I love my District Superintendent. Sure, he does all the D.S.-type things (“pay your apportionments”, “sign up for _______ “, “will you serve on X committee?”). But he’s also very wise and a contemplative. The Monday after General Conference, his weekly email to the district said the following:
General Conference is over, but the work is just beginning. The work to implement the rules and laws that will guide us over the next four years begins now, as information is disseminated to each of the Annual Conferences. But, before we begin or before we receive the work of our leaders, may I ask for us to do something? This may or may not seem radical to some of you; this may be a no-brainer to others, but, please, as your District Superintendent, allow me this request.
I am asking that we have the next two weeks in the Atlanta Emory District as a season of silence and prayer. Please do not “share” your feelings concerning the General Conference and the actions or non-actions taken. Please do not let social media become our “Bible” to get our thoughts out there before the world. Let us spend these next two weeks in silence, allowing the Holy Spirit to move through all we have seen, heard, and learned. Let God have the first voice in our lives and in our ministries over the next two weeks. At the same time, I call each of you pastors (or laity reading this) to a serious time of prayer. Pray for those who attended General Conference; pray for our Bishops – our spiritual leaders. Pray for those rejoicing, and pray for those hurting. Spend time in prayer that God, by the power of God’s Holy Spirit, will reveal to us in Atlanta Emory, in North Georgia, in the United Methodist Church the best next steps. Pray for understanding and for the ability to respond in the power of this scripture to guide you:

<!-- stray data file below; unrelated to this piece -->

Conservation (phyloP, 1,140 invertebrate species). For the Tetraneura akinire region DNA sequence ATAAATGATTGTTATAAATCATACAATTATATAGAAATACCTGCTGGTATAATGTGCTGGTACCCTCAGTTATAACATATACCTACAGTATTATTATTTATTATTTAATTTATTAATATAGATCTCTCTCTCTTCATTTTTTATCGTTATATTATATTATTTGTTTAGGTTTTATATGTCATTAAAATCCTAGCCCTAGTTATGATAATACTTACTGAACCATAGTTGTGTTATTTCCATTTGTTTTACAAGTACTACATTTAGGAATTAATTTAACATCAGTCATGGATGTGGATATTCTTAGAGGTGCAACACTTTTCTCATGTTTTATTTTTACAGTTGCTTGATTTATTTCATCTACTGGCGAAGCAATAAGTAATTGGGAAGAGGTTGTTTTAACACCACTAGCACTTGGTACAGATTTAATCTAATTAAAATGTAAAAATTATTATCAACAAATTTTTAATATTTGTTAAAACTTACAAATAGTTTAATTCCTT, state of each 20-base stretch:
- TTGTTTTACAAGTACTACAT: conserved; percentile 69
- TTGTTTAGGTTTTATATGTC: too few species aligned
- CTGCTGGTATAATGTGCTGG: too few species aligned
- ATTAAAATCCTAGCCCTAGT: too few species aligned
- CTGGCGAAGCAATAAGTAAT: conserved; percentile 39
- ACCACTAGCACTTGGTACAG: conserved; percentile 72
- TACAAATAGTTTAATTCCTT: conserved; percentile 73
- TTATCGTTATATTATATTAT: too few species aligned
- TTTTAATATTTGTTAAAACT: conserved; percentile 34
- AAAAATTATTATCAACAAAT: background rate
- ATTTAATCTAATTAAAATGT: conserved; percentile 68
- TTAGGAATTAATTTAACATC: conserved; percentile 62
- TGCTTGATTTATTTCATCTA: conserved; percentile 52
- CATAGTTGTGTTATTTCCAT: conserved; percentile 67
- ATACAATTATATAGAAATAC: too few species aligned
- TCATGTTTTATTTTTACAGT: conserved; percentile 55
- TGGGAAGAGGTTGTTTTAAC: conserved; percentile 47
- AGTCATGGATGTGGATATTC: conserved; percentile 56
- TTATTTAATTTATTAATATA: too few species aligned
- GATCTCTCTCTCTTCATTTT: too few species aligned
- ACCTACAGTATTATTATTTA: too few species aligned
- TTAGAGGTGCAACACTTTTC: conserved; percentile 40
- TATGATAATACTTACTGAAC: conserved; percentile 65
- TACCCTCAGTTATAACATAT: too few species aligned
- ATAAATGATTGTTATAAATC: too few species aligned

30 and you must love the Lord your God with all your heart, with all your being, with all your mind, and with all your strength.[a] 31 The second is this, You will love your neighbor as yourself.[b] No other commandment is greater than these.”
So thank you, Boss. I have received this invitation as a gift.
Do I have thoughts swirling? Yes.
Will I publish them? Quite Possibly!
Every single one of them? We hope not!
Enjoy the silence, friends. I encourage all my colleagues who wrote extensively at General Conference to the same practice.